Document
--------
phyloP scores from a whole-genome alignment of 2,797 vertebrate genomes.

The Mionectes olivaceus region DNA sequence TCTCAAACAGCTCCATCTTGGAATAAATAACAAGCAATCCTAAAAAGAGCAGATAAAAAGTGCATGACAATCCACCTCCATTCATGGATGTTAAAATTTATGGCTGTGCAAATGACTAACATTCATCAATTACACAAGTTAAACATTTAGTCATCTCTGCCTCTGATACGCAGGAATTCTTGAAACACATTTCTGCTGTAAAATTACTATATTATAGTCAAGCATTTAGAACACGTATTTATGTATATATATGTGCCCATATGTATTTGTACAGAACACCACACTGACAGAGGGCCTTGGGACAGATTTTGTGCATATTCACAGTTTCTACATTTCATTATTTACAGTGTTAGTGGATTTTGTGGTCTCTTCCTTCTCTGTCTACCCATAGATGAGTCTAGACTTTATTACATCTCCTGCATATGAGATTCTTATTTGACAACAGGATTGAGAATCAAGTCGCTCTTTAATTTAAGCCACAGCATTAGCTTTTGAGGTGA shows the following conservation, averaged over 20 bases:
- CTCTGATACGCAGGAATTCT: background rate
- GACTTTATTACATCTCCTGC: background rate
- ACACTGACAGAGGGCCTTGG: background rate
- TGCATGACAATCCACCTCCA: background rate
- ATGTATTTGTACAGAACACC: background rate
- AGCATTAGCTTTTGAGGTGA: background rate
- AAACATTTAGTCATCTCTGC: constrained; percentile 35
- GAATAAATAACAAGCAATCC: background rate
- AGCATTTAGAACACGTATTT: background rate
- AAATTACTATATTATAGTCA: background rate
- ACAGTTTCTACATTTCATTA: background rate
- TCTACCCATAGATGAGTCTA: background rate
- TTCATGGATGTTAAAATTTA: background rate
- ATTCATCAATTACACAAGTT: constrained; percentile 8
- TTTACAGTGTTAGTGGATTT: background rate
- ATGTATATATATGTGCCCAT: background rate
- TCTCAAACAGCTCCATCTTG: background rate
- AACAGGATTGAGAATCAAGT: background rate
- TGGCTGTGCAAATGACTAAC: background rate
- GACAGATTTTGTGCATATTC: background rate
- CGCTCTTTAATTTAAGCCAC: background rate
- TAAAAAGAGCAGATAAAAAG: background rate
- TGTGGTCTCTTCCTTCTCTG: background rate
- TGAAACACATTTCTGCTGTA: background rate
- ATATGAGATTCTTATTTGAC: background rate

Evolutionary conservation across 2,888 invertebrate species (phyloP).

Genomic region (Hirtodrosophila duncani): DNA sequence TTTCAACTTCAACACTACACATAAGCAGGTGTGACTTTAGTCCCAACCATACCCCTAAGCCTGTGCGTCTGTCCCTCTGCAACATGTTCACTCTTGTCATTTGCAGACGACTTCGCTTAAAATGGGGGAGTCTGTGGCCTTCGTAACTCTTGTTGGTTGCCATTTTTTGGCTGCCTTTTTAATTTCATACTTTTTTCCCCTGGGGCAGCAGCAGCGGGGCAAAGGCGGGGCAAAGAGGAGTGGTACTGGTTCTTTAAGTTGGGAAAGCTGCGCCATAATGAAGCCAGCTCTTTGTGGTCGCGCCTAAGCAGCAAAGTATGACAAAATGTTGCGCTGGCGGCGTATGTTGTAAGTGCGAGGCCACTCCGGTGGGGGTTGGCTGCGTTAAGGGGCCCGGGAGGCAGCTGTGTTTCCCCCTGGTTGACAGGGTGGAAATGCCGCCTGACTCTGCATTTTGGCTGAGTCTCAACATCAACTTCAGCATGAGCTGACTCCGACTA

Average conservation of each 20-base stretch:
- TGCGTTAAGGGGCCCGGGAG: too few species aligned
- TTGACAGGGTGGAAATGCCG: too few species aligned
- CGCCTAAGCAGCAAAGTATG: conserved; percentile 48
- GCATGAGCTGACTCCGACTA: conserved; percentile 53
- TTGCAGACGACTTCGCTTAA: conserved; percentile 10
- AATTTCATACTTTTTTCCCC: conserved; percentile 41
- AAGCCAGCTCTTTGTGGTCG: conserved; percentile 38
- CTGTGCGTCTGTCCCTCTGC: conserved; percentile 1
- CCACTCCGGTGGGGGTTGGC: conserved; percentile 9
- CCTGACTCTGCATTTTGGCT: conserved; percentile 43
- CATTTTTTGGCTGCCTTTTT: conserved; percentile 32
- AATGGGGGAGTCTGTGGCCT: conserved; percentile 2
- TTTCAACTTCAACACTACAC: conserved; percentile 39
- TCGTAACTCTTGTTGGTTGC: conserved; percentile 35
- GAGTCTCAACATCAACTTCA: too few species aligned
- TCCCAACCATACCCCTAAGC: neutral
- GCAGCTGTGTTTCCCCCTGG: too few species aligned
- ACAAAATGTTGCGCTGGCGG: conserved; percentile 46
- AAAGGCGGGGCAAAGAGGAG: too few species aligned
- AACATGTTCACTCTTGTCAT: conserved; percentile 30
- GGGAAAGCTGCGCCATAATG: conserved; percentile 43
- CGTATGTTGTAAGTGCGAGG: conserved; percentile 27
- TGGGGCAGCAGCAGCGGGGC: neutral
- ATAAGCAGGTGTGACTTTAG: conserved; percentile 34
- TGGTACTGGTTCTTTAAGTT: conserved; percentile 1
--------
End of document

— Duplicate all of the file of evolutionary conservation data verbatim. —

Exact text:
phyloP scores from a whole-genome alignment of 2,797 vertebrate genomes.

The Mionectes olivaceus region DNA sequence TCTCAAACAGCTCCATCTTGGAATAAATAACAAGCAATCCTAAAAAGAGCAGATAAAAAGTGCATGACAATCCACCTCCATTCATGGATGTTAAAATTTATGGCTGTGCAAATGACTAACATTCATCAATTACACAAGTTAAACATTTAGTCATCTCTGCCTCTGATACGCAGGAATTCTTGAAACACATTTCTGCTGTAAAATTACTATATTATAGTCAAGCATTTAGAACACGTATTTATGTATATATATGTGCCCATATGTATTTGTACAGAACACCACACTGACAGAGGGCCTTGGGACAGATTTTGTGCATATTCACAGTTTCTACATTTCATTATTTACAGTGTTAGTGGATTTTGTGGTCTCTTCCTTCTCTGTCTACCCATAGATGAGTCTAGACTTTATTACATCTCCTGCATATGAGATTCTTATTTGACAACAGGATTGAGAATCAAGTCGCTCTTTAATTTAAGCCACAGCATTAGCTTTTGAGGTGA shows the following conservation, averaged over 20 bases:
- CTCTGATACGCAGGAATTCT: background rate
- GACTTTATTACATCTCCTGC: background rate
- ACACTGACAGAGGGCCTTGG: background rate
- TGCATGACAATCCACCTCCA: background rate
- ATGTATTTGTACAGAACACC: background rate
- AGCATTAGCTTTTGAGGTGA: background rate
- AAACATTTAGTCATCTCTGC: constrained; percentile 35
- GAATAAATAACAAGCAATCC: background rate
- AGCATTTAGAACACGTATTT: background rate
- AAATTACTATATTATAGTCA: background rate
- ACAGTTTCTACATTTCATTA: background rate
- TCTACCCATAGATGAGTCTA: background rate
- TTCATGGATGTTAAAATTTA: background rate
- ATTCATCAATTACACAAGTT: constrained; percentile 8
- TTTACAGTGTTAGTGGATTT: background rate
- ATGTATATATATGTGCCCAT: background rate
- TCTCAAACAGCTCCATCTTG: background rate
- AACAGGATTGAGAATCAAGT: background rate
- TGGCTGTGCAAATGACTAAC: background rate
- GACAGATTTTGTGCATATTC: background rate
- CGCTCTTTAATTTAAGCCAC: background rate
- TAAAAAGAGCAGATAAAAAG: background rate
- TGTGGTCTCTTCCTTCTCTG: background rate
- TGAAACACATTTCTGCTGTA: background rate
- ATATGAGATTCTTATTTGAC: background rate

Evolutionary conservation across 2,888 invertebrate species (phyloP).

Genomic region (Hirtodrosophila duncani): DNA sequence TTTCAACTTCAACACTACACATAAGCAGGTGTGACTTTAGTCCCAACCATACCCCTAAGCCTGTGCGTCTGTCCCTCTGCAACATGTTCACTCTTGTCATTTGCAGACGACTTCGCTTAAAATGGGGGAGTCTGTGGCCTTCGTAACTCTTGTTGGTTGCCATTTTTTGGCTGCCTTTTTAATTTCATACTTTTTTCCCCTGGGGCAGCAGCAGCGGGGCAAAGGCGGGGCAAAGAGGAGTGGTACTGGTTCTTTAAGTTGGGAAAGCTGCGCCATAATGAAGCCAGCTCTTTGTGGTCGCGCCTAAGCAGCAAAGTATGACAAAATGTTGCGCTGGCGGCGTATGTTGTAAGTGCGAGGCCACTCCGGTGGGGGTTGGCTGCGTTAAGGGGCCCGGGAGGCAGCTGTGTTTCCCCCTGGTTGACAGGGTGGAAATGCCGCCTGACTCTGCATTTTGGCTGAGTCTCAACATCAACTTCAGCATGAGCTGACTCCGACTA

Average conservation of each 20-base stretch:
- TGCGTTAAGGGGCCCGGGAG: too few species aligned
- TTGACAGGGTGGAAATGCCG: too few species aligned
- CGCCTAAGCAGCAAAGTATG: conserved; percentile 48
- GCATGAGCTGACTCCGACTA: conserved; percentile 53
- TTGCAGACGACTTCGCTTAA: conserved; percentile 10
- AATTTCATACTTTTTTCCCC: conserved; percentile 41
- AAGCCAGCTCTTTGTGGTCG: conserved; percentile 38
- CTGTGCGTCTGTCCCTCTGC: conserved; percentile 1
- CCACTCCGGTGGGGGTTGGC: conserved; percentile 9
- CCTGACTCTGCATTTTGGCT: conserved; percentile 43
- CATTTTTTGGCTGCCTTTTT: conserved; percentile 32
- AATGGGGGAGTCTGTGGCCT: conserved; percentile 2
- TTTCAACTTCAACACTACAC: conserved; percentile 39
- TCGTAACTCTTGTTGGTTGC: conserved; percentile 35
- GAGTCTCAACATCAACTTCA: too few species aligned
- TCCCAACCATACCCCTAAGC: neutral
- GCAGCTGTGTTTCCCCCTGG: too few species aligned
- ACAAAATGTTGCGCTGGCGG: conserved; percentile 46
- AAAGGCGGGGCAAAGAGGAG: too few species aligned
- AACATGTTCACTCTTGTCAT: conserved; percentile 30
- GGGAAAGCTGCGCCATAATG: conserved; percentile 43
- CGTATGTTGTAAGTGCGAGG: conserved; percentile 27
- TGGGGCAGCAGCAGCGGGGC: neutral
- ATAAGCAGGTGTGACTTTAG: conserved; percentile 34
- TGGTACTGGTTCTTTAAGTT: conserved; percentile 1